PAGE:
Compare to all New York Delegation (69th percentile); House Democrats (81st percentile); All Representatives (86th percentile).

Cosponsors who caucused with neither the Democratic nor Republican party do not count toward this statistic.


 

Got the 59th most cosponsors on their bills compared to All Representatives

Rice’s bills and resolutions had 536 cosponsors in 2019. Securing cosponsors is an important part of getting support for a bill, although having more cosponsors does not always mean a bill will get a vote. View Bills »

Compare to all New York Delegation (69th percentile); House Democrats (76th percentile); All Representatives (86th percentile).


 

Got influential cosponsors the 45th most often compared to All Representatives (tied with 30 others)

6 of Rice’s bills and resolutions in 2019 had a cosponsor who was a chair or ranking member of a committee that the bill was referred to. Getting support from committee leaders on relevant committees is a crucial step in moving legislation forward.

Those bills were: H.Res. 703: Supporting the designation of the ...; H.R. 1232: Rescinding DHS’ Waiver Authority for ...; H.R. 1833: To designate the facility of ...; H.R. 1903: Younger Onset Alzheimer’s Act; H.R. 3010: Honoring All Veterans Act; H.Con.Res. 68: Fiscal State of the Nation ...

Compare to all New York Delegation (54th percentile); House Democrats (72nd percentile); All Representatives (83rd percentile).


 

Cosponsored the 64th most bills compared to All Representatives

Rice cosponsored 419 bills and resolutions introduced by other Members of Congress. Cosponsorship shows a willingness to work with others to advance policy goals. View Cosponsored Bills »

Compare to all New York Delegation (69th percentile); House Democrats (73rd percentile); All Representatives (85th percentile).


 

Introduced the 96th most bills compared to All Representatives (tied with 9 others)

Rice introduced 20 bills and resolutions in 2019. View Bills »

Compare to all New York Delegation (38th percentile); House Democrats (64th percentile); All Representatives (76th percentile).


 

Laws Enacted

Rice introduced 0 bills that became law, including via incorporation into other measures, in 2019. Keep in mind that it takes a law to repeal a law. Very few bills ever become law.

Compare to all New York Delegation (0th percentile); House Democrats (0th percentile); All Representatives (0th percentile).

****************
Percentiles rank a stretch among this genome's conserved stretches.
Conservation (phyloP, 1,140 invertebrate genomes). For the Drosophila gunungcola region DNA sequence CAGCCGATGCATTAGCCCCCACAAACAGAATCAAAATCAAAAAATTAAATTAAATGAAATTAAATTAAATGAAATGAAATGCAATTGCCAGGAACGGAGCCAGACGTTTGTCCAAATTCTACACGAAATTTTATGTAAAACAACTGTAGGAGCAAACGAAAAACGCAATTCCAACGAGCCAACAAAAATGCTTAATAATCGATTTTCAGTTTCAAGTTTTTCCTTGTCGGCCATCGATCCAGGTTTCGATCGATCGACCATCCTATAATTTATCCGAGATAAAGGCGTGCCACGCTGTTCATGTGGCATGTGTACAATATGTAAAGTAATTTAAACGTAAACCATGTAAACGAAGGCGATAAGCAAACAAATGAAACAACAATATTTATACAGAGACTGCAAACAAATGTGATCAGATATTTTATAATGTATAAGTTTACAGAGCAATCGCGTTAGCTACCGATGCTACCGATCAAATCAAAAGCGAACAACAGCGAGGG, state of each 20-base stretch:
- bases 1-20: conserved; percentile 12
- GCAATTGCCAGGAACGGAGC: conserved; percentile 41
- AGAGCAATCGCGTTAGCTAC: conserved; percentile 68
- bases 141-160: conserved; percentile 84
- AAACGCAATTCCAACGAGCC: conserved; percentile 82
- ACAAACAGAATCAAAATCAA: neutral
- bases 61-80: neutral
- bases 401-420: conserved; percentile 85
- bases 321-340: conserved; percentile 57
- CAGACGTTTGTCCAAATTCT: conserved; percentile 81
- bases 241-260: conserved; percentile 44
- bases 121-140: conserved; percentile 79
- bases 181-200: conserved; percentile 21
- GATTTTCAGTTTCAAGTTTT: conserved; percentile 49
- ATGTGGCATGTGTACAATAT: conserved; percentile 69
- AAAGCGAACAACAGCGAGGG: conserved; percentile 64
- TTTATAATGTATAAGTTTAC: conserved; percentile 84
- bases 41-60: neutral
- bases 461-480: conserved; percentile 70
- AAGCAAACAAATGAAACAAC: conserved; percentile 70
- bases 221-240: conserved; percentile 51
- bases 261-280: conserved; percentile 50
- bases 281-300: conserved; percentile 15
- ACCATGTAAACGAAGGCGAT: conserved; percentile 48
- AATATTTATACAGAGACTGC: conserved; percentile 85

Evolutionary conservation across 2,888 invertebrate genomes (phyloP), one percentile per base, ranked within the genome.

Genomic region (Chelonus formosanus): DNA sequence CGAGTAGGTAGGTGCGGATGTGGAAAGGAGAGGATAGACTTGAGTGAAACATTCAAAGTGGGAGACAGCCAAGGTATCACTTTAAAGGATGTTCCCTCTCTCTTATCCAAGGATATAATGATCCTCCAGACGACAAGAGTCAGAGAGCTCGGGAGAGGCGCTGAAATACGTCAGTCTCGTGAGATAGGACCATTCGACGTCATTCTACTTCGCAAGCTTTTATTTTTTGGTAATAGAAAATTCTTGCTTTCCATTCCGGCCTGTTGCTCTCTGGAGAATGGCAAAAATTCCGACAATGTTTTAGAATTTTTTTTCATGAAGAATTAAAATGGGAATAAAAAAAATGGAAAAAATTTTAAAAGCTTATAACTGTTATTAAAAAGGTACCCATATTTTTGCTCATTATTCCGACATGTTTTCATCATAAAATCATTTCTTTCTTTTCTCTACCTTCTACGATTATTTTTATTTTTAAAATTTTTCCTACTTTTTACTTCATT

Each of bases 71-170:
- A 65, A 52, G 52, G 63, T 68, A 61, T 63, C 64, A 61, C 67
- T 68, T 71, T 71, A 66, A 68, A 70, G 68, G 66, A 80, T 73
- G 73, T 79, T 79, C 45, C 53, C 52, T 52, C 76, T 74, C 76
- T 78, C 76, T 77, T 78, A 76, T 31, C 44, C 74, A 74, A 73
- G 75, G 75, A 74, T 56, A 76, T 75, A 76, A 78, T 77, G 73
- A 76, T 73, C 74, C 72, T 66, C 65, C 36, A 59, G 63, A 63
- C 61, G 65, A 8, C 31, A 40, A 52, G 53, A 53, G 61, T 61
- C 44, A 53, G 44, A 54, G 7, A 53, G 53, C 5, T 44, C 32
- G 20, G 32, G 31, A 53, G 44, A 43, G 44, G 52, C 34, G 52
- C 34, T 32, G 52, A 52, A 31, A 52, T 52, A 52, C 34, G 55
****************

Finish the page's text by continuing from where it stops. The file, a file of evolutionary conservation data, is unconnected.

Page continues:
The legislator must be the primary sponsor of the bill or joint resolution that was enacted or the primary sponsor of a bill or joint resolution for which at least about one third of its text was incorporated into another bill or joint resolution that was enacted as law, as determined by an automated analysis. While a legislator may lay claim to authoring other bills that became law, these cases are difficult for us to track quantitatively. We also exclude bills where the sponsor’s original intent is not in the final bill.


 

Committee Positions

Rice held a leadership position on 0 committees and 1 subcommittee, as either a chair (majority party) or ranking member (minority party), at the end of the session. View Rice’s Profile »

Compare to all New York Delegation (31st percentile); House Democrats (40th percentile); All Representatives (42nd percentile).


Additional Notes

The Speaker’s Votes: Missed votes are not computed for the Speaker of the House. According to current House rules, the Speaker of the House is not required to vote in “ordinary legislative proceedings.” In practice this means the Speaker of the House rarely votes but is not considered absent.

Leadership/Ideology: The leadership and ideology scores are not displayed for Members of Congress who introduced fewer than 10 bills, or, for ideology, for Members of Congress that have a low leadership score, as there is usually not enough data in these cases to compute reliable leadership and ideology statistics.

Missing Bills: We exclude bills from some statistics where the sponsor’s original intent is not in the final bill because the bill’s text was replaced in whole with unrelated provisions (i.e. it became a vehicle for passage of unrelated provisions).

Ranking Members (RkMembs): The chair of a committee is always selected from the political party that holds the most seats in the chamber, called the “majority party”. The “ranking member” (sometimes “RkMembs”) is the title given to the senior-most member of the committee not in the majority party.

Freshmen/Sophomores: Freshmen and sophomores are Members of Congress whose first term (in the same chamber at the end of 2019) was the 116th Congress (freshmen) or 115th (sophomores). Members of Congress who took office within the last few months of a Congress are considered freshmen in the next Congress as well.